1) How much data do you intend to save? (bytes)
2) What type of display? Character or graphic?
3) And as already asked, what events will you be capturing?
 

Thread Starter

Beetle_X

Joined Nov 2, 2012
39
If the sampling rate is days, or hours, or seconds you might want a real time clock. Watch the clock then go do the sampling and save in memory then back to watching the clock.
I can't find any info on this. What should I search for? Is this referring to a external clock?
 

Thread Starter

Beetle_X

Joined Nov 2, 2012
39
I see you have chosen the 18F452. That has some advantages over the 16F1xxx. Does it have linear memory?
Questions:
1) How much data do you intend to save? (bytes)
2) What type of display? Character or graphic?
3) And as already asked, what events will you be capturing?
Thank you for the reply.
I'm going to stay away from the microChip site for as long as possible because in my opinion the guides not completely comprehensive. Lol. I'm not sure on the memory. I don't have the courage to look.lol

I have a lot of need for data loggers in other projects so I would like to use a external memory chip just to have the logger have that capacity at all times and flexibility. Mostly I want to data log at a rate of maybe every 15 seconds to maybe 300 per second for a auto sensor logger. I have uses that are much faster as well. I'm I minimalist so a text output would be perfect if I ever get that far. As long as I can get the data onto a desktop that would be okay. I have a lot of time invested in electronics and computers but have not ever done much with it.
 

jpanhalt

Joined Jan 18, 2008
8,711
Thank you for the reply.
I'm going to stay away from the microChip site for as long as possible because in my opinion the guides not completely comprehensive. Lol. I'm not sure on the memory. I don't have the courage to look.lol
1579844347917.png
Staying away from "Microchip" will be tough to do if you plan to use a "PIC." Does that stand for something else?
 

AlbertHall

Joined Jun 4, 2014
9,263
Do you want to use assembly language or 'C' - do you already know 'C'?
On a PIC 'C' is a little different as you need to know how to set up the clock, timers and so on.
 
I took a quick peek at the datasheet. The 18f452 in a way would be a good place to start. It's one of the simpler chips they offer and it does not take as much to get the peripherals going as some of the newer offerings. It is however on the expensive side and has less then half of what the newest designs offer peripheral wise.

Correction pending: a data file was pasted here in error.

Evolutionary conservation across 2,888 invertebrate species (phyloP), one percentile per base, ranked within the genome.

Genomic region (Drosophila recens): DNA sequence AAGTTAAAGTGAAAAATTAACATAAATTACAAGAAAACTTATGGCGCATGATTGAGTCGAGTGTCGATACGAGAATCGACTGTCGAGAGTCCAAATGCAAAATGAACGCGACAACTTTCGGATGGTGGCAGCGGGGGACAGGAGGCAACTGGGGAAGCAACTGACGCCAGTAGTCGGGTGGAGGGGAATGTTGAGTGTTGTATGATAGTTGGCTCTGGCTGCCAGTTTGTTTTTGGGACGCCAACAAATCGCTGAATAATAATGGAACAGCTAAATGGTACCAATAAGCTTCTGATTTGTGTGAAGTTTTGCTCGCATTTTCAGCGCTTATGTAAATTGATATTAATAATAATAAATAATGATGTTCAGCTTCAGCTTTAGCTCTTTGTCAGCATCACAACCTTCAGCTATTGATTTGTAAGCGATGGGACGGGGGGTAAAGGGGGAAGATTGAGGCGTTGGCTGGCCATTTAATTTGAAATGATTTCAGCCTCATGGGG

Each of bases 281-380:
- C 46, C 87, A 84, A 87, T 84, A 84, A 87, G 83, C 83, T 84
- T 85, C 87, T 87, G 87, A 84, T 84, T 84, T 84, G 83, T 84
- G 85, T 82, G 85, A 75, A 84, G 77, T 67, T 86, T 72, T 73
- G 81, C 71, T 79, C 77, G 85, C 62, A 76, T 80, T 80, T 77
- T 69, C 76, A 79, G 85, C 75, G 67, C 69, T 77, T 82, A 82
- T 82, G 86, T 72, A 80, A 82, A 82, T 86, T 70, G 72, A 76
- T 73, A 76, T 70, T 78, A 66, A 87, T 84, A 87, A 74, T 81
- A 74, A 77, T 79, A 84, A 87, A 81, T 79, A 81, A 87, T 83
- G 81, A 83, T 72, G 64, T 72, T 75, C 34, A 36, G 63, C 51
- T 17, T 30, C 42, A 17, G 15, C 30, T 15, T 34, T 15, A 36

I don't have the exact figures, but if you are only logging every quarter second or longer you could use external SPI based memory. If you need something faster parallel memory isn't too hard to work with, but has at least 5 times the connections to deal with.

Good luck!! I'm kind of going down the same road myself.
 

Thread Starter

Beetle_X

Joined Nov 2, 2012
39
I'm planning on using assembly language. The research I did on PIC's in the past lead me to believe that a high level language was not worth it. I have studied some C and some assembly but have never written any code. I don't want to abstract the process of the device if it is possible.
 

MrChips

Joined Oct 2, 2009
20,167
Based on your current knowledge and experience there are different approaches to your situation.
Do you want:

1) to gain a working knowledge of microcontrollers (MCU) and MCU applications
2) to be able to understand and use Microchip PIC MCUs
3) to become a reasonably knowledgeable ASM programmer
4) to become a reasonably knowledgeable C programmer
5) to gain in-depth knowledge on MCUs, embedded systems and associated electronics
6) to be able to buy and use off-the-shelf data loggers without the need to know any of the above

Answer any the questions and you can choose your learning path.
There is no short cut to in-depth learning about electronics, computers, and programming.